Officials in charge of the program acknowledge that, while the plan is expected to help millions, an unknown number of those callers won’t get helped. And it may take months for them to learn the final decision.

“We're going to see that as we go through this process, that some of these houses are empty, and they're going to be foreclosed on," said James Lockhart, director of the Federal Financing Housing Agency, which oversees Fannie Mae and Freddie Mac. “But to the extent we can save a homeowner, we can help save their neighborhood and their community.”

The administration is hoping to help two major groups of homeowners who are at risk of losing their homes. The first are those whose income isn’t big enough to keep up with their monthly payment. Some were tricked into signing loans that ‘reset’ to unaffordable payments; some were approved for a loan that consumed more than half their monthly income; some lied about their income on the loan application; and others have lost their job since taking on the loan.

Some of these borrowers will be helped by government payments to lenders aimed at reducing the borrower's monthly payment to 38 percent of their income through various means, including stretching out the term of the loan to 40 years or reducing the interest rate. The government will then further reduce the monthly payment to 31 percent of a borrower’s monthly income.

But many homeowners won’t qualify. For starters, they’ll have to show that 31 percent of their income will cover a monthly payment for the full principal amount at 5.1 percent interest. Those who were too overextended to begin with, or who have lost their jobs, won’t be able to sustain the lower payment and won’t be eligible.

The plan also only applies to owner-occupied homes. Those who may have rented out their house because they can't afford the mortgage will be considered "investors," none of whom will be eligible.

Mortgage modifications made under the plan expire in five years. The hope is that the housing market and borrower incomes will have recovered by then. If not, the payment reverts to the higher, unaffordable level.

“Having these modifications unwind after five years might spur the problem down the road, having it reappear just as the housing market and economy are beginning to recover,” said John Taylor president of the National Community Reinvestment Coalition.

A second, and growing, group of borrowers now owe more on their mortgage than their house is worth. Roughly one in five homeowners with mortgages are in this category.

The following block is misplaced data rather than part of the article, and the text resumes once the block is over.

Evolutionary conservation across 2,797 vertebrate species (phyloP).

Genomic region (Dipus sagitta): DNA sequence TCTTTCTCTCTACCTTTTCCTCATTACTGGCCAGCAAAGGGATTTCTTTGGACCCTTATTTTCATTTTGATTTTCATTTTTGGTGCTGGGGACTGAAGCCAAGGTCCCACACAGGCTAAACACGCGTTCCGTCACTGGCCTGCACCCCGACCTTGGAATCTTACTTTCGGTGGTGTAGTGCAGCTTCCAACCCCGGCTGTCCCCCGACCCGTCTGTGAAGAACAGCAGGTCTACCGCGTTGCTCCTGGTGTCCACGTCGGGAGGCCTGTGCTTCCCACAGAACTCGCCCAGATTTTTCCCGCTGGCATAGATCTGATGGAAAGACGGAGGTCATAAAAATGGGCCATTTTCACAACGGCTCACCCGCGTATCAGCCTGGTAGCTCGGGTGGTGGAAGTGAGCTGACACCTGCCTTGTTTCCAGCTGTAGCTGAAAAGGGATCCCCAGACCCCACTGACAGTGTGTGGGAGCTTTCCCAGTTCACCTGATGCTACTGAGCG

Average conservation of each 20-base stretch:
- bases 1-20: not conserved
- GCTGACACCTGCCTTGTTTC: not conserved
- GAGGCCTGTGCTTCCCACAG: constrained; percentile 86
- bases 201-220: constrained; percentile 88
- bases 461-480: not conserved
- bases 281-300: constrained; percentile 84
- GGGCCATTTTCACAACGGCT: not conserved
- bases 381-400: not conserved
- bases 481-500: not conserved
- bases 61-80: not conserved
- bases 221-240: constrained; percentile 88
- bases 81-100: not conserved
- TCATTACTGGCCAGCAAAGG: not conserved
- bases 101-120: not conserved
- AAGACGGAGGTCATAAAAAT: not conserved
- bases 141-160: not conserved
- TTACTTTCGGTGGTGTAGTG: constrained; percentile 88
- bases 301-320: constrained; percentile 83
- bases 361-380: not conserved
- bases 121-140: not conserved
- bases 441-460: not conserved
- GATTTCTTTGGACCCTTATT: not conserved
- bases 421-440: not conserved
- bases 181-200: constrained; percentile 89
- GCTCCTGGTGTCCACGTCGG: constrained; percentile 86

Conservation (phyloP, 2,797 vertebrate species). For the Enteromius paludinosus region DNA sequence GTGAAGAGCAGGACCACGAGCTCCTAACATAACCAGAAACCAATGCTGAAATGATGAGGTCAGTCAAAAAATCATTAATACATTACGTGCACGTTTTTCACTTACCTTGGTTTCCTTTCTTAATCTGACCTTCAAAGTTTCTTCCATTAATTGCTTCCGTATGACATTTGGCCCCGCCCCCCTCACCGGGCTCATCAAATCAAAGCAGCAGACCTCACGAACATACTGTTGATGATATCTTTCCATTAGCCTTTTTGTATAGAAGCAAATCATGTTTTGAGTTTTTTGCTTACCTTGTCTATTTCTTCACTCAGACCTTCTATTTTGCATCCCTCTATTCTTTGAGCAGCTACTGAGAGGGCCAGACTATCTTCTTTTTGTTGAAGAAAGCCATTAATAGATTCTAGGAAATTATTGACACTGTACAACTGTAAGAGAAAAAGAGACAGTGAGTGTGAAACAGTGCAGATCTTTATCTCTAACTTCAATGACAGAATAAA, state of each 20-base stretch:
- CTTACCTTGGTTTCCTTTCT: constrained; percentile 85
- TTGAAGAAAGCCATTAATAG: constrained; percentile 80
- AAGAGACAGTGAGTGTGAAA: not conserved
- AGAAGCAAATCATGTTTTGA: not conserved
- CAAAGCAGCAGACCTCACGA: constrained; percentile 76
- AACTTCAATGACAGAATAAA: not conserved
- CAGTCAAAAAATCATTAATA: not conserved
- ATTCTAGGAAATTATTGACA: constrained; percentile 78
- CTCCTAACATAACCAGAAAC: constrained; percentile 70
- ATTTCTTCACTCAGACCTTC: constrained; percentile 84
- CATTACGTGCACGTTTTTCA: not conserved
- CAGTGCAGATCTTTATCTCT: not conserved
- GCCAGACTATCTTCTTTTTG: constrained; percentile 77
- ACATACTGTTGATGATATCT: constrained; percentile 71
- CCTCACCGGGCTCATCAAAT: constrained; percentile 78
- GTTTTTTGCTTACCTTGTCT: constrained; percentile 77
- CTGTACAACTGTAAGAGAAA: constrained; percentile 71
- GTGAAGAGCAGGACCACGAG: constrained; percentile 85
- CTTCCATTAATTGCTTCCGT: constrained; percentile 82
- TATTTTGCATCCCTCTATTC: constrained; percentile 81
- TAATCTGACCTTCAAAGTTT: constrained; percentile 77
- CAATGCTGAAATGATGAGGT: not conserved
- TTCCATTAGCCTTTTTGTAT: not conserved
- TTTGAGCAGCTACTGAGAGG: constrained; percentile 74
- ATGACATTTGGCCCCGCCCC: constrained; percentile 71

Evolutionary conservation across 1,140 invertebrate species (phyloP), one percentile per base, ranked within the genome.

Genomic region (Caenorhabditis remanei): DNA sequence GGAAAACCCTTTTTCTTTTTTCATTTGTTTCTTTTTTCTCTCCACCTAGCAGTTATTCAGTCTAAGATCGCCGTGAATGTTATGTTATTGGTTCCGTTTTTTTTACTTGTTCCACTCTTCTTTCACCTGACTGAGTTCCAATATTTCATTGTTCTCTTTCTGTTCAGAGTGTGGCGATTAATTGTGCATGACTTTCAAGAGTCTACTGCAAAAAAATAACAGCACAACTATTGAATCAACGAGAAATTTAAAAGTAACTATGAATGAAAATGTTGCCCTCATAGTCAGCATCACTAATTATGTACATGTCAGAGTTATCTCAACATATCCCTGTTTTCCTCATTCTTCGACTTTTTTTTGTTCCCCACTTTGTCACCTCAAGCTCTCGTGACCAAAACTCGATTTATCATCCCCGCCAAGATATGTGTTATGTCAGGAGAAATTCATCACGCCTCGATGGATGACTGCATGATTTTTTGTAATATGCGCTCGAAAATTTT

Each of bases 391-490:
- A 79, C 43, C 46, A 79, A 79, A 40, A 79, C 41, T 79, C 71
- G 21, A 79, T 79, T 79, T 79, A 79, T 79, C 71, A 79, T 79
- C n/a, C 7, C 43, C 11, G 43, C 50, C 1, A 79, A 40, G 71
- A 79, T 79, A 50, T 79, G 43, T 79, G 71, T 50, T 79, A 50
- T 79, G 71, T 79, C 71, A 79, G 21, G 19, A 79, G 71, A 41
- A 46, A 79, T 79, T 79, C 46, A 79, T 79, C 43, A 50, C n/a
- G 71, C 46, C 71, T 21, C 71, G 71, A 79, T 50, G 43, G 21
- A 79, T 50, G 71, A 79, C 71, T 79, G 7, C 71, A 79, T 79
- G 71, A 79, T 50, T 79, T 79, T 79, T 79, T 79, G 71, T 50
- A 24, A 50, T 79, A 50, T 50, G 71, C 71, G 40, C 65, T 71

Many have tried refinancing to a lower rate, but lenders currently won’t loan more than 80 percent of a home’s value. The Obama plan would raise that limit to 105 percent of the current market value on loans held or sold by Fannie Mae and Freddie Mac.

That will help homeowners who are “mildly” underwater, but not those who owe 105 percent or more of their home’s value. The offer is being extended only to loans held or sold to investors by Freddie Mac and Fannie Mae. The majority of the most troubled loans were funded and sold to investors by Wall Street banks and other large lenders, who aren't required to adopt the new maximum loan-to-value ratio.

For homeowners who are more deeply underwater, the holder of the mortgage would have to agree to cut the principal amount back to 105 percent of the home’s value. About three-quarters of homeowners underwater owe more than 10 percent over what their house is worth, according to Goldman Sachs. 

So far, lenders have reacted coolly to cutting principal; there’s little in the plan to warm them up to the idea.

“I would expect that term extension, rate reduction will continue to be the primary tools used to lower the monthly payment, just because it has the biggest bang for the buck,” Michael Heid, co-president of Wells Fargo Home Mortgage, told CNBC.

Homeowners who do convince their lender to forgive part of their principal face another hurdle in a falling real estate market, according to Resler.

“It might get them from under water to above water for now,” he said “but how much of a percentage decline from here would it be to put them back into the current situation?“